A gravity bottle for water is a good thing outside because the rabbit cannot kick dirt into the water and water is always available as they cannot up end it. They should be attached in such a way as not to make a hole in the protective fly-screen. With indoor cages, their disadvantage is that they often leak and make things wet. Heavy ceramic crocks are good, especially if the rabbit is running on carpet and less likely to kick rubbish into them. They are heavy enough not to be easily upended (though a couple of my does - who must have been waitresses in a previous existence - like to stack them all up neatly in a pile).

Suppose you've decided to take the next step and want to start breeding your own rabbits. You will need banks of cages. These can be located either in the garden or set up in a shed or garage (again, bunny in, car out). Rabbitry cages come in two basic types - box-like or oblong. The former are usually between 60cm x 60cm x 60cm and 80cm x 80cm x80cm. The latter are usually 110-120cm x 50-60cm x 50-60cm and often include a built-in nest-box. They also often can be sub-divided by a sliding panel to separate mother from kits, or to make two smaller cages for baby rabbits. This design is good for breeder cages.

Bank of cages in rabbitry. They all have flyscreen wire over the doors and most have gravity bottles attached.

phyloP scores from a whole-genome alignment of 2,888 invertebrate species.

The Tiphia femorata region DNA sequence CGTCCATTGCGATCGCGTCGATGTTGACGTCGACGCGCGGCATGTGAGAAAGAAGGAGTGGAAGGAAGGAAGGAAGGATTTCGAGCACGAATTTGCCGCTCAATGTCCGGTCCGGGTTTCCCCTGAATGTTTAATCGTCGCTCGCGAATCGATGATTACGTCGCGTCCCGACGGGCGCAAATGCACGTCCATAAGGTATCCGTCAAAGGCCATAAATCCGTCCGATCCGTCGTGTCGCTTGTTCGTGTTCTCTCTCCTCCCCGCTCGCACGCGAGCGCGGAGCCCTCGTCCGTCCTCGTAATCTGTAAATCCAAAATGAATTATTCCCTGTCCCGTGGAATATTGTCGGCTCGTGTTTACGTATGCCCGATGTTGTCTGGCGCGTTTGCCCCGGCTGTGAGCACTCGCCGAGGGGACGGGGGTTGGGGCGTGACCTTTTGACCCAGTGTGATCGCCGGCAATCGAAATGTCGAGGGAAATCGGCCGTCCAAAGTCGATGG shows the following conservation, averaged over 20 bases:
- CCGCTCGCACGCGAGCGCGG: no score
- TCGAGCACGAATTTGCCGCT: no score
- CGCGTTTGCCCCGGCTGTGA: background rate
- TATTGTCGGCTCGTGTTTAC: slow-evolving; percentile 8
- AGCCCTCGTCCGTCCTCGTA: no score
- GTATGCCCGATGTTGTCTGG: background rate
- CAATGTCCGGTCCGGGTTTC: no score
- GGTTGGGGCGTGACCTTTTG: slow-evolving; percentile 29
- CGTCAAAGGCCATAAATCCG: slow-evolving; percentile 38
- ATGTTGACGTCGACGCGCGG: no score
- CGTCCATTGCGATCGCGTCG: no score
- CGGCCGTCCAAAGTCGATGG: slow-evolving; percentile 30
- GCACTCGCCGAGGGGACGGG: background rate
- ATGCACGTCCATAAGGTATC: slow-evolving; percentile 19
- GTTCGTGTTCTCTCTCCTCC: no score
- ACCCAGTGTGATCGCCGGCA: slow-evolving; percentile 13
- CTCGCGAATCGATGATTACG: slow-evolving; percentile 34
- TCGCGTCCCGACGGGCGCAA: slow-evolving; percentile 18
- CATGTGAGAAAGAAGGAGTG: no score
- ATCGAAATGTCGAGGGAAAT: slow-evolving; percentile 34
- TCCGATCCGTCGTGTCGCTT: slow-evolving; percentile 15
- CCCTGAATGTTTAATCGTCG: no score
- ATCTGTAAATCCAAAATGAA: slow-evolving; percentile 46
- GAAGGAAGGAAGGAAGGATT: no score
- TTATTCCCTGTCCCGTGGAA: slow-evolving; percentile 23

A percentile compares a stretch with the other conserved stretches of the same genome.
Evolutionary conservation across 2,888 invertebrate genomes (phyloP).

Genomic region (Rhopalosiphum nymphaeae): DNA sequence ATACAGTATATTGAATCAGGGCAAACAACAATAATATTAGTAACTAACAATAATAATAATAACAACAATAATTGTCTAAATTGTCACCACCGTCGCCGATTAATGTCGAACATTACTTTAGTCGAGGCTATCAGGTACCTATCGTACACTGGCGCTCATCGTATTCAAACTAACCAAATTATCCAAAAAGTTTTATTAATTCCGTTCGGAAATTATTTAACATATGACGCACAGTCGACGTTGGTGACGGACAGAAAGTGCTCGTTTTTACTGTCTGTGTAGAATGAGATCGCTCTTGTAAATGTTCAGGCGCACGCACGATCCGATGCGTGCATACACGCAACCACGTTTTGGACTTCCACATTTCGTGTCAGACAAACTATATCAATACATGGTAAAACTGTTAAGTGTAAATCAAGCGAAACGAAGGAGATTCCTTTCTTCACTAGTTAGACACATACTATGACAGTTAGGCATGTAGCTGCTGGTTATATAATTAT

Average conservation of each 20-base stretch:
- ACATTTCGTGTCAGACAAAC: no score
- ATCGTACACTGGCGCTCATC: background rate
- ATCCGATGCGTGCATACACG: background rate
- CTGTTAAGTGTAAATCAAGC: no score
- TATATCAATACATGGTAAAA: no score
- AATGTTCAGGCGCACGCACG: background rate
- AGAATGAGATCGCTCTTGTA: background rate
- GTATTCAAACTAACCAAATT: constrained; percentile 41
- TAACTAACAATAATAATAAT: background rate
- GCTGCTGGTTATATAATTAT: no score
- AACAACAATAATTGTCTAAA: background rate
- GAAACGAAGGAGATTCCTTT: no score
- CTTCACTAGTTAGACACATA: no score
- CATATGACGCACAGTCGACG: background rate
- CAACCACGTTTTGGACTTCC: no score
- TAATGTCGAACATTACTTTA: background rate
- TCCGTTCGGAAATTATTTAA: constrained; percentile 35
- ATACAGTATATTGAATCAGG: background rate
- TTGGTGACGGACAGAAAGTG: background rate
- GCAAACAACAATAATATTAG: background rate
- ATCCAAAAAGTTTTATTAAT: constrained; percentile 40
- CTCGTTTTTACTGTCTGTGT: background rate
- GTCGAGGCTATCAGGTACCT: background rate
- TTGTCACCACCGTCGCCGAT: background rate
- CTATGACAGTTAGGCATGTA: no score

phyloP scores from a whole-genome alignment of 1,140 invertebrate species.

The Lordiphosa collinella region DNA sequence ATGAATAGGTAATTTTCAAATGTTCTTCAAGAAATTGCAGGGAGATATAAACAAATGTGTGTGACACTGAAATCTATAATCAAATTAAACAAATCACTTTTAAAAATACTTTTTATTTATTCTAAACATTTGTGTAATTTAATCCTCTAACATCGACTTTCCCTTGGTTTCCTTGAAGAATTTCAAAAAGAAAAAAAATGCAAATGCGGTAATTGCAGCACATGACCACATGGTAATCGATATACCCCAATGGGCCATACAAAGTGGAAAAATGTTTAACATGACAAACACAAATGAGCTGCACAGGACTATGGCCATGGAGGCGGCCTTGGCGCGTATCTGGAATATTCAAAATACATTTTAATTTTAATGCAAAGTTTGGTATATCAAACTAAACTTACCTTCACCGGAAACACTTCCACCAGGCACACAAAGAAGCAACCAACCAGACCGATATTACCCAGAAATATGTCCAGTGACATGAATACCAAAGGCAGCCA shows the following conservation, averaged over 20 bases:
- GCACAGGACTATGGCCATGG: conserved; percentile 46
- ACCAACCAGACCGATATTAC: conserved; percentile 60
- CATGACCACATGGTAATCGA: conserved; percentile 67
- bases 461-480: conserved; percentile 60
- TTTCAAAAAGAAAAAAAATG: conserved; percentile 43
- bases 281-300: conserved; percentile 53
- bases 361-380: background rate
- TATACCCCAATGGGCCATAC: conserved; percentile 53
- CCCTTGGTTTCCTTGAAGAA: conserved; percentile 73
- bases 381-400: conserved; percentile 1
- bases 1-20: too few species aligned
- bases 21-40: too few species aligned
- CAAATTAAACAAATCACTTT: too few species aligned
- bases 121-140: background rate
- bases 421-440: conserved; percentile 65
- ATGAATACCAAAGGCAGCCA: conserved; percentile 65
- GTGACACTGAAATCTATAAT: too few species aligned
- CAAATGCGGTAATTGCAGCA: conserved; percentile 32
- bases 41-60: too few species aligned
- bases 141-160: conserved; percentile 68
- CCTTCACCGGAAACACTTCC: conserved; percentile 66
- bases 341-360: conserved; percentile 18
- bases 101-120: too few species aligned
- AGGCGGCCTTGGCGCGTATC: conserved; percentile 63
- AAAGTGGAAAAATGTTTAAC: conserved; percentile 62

The best thing to do is to talk to as many rabbit breeders as you can and look at their arrangements. Ask them the advantages or disadvantages and why they chose the design they did or if they would do it differently. You will need to consider the size of the breeds you intend to specialise in; ease of cleaning (having a door or doors that open up the whole front, for example); whether you want separate breeder cages or to make your normal ones easily converted into them; what you are going to run your rabbits on (litter pan on lino and carpet; litter pan on wood-shavings or rice bran; no litter-pan but shavings, chaff, bran, hay or straw or combination of these, etc.); where and how you are going to store dry food (pellets, mix, etc.) and cleaning and other equipment; nest-boxes (if not built-in). Litter pans should ideally have a sturdy wire inset so the bunny can sit out of the way of his business. If you decide to use cat litter in the tray (I think it makes cleaning easier), avoid clumping litters like the plague. They can be fatal, as a breeder of Siamese cats discovered. Those made out of recycled newspaper are good an absorb moisture and odours well. You have to decide how many cages. You can never have too many but you do have to balance this against how much time you can spend in cleaning them as this has to be done once a week. You will have to decide where they are to go bearing in mind the advantages and disadvantages of both indoors and outdoors.

The cages will have to be custom built, either by you or by someone else (carpenter, other rabbit breeder). A cheap alternative for small rabbits and when you are just starting out is a converted wardrobe.